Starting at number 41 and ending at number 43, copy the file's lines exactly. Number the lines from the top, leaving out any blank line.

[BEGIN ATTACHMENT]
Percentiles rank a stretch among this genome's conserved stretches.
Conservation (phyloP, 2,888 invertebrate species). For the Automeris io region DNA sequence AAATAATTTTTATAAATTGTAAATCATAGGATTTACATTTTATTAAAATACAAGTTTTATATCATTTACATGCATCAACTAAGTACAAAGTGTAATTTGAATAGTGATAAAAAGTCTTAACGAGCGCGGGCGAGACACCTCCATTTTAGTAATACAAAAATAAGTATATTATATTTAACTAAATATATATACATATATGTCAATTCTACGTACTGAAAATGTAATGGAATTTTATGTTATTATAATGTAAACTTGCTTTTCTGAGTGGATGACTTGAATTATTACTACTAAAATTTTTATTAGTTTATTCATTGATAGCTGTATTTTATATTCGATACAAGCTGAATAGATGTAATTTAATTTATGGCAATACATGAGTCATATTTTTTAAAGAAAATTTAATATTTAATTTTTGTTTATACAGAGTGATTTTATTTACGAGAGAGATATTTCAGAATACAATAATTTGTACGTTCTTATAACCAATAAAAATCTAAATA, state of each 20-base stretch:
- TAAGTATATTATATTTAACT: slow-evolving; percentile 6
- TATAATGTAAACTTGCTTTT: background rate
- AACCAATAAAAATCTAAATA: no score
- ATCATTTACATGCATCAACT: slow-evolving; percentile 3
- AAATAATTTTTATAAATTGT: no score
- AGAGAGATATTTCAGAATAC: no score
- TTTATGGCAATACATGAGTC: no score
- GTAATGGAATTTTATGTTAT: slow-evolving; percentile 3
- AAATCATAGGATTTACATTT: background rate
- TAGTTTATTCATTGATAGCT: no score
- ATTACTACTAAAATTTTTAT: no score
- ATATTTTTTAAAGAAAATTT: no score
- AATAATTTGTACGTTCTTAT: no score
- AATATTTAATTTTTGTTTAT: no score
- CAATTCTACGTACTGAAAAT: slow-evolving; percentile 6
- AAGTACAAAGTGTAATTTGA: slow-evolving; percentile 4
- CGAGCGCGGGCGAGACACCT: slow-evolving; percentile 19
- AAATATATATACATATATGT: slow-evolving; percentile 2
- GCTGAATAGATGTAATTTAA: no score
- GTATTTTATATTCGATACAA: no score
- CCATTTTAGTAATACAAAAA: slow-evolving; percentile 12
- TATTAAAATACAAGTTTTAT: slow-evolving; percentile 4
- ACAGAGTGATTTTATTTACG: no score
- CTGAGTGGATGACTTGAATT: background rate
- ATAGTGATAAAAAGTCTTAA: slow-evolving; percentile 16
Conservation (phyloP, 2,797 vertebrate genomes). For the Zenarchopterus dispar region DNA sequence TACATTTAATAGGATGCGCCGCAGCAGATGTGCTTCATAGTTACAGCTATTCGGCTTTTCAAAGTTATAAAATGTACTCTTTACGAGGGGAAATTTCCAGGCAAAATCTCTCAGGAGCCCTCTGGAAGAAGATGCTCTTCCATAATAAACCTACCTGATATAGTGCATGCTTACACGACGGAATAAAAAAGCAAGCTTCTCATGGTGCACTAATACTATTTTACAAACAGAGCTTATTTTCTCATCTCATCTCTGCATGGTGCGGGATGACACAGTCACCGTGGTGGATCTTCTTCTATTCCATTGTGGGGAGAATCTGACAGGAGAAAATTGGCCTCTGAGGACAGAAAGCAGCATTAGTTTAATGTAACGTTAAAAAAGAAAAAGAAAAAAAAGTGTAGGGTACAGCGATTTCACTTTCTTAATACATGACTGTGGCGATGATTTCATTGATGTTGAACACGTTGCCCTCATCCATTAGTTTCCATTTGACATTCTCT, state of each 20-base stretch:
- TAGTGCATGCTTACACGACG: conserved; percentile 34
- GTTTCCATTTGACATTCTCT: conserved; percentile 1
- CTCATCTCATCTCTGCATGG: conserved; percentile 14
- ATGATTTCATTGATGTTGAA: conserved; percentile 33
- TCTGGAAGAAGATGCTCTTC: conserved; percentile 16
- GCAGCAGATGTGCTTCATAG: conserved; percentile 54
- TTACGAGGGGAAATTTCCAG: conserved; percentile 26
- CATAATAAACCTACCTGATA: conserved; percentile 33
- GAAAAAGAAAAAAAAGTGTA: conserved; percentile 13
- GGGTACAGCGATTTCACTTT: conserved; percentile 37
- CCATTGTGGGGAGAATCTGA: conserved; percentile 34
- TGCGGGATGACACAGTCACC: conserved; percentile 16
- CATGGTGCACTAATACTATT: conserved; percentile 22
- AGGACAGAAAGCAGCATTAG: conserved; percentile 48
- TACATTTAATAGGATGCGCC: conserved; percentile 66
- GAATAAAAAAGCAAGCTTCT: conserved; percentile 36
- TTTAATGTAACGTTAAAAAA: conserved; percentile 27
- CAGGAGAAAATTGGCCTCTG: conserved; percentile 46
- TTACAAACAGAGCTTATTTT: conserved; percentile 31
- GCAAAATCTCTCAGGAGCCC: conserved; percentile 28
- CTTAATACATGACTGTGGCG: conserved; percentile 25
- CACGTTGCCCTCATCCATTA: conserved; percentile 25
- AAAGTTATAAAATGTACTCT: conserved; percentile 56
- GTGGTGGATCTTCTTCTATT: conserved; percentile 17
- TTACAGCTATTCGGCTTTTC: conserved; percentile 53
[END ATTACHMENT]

- CATGGTGCACTAATACTATT: conserved; percentile 22
- AGGACAGAAAGCAGCATTAG: conserved; percentile 48
- TACATTTAATAGGATGCGCC: conserved; percentile 66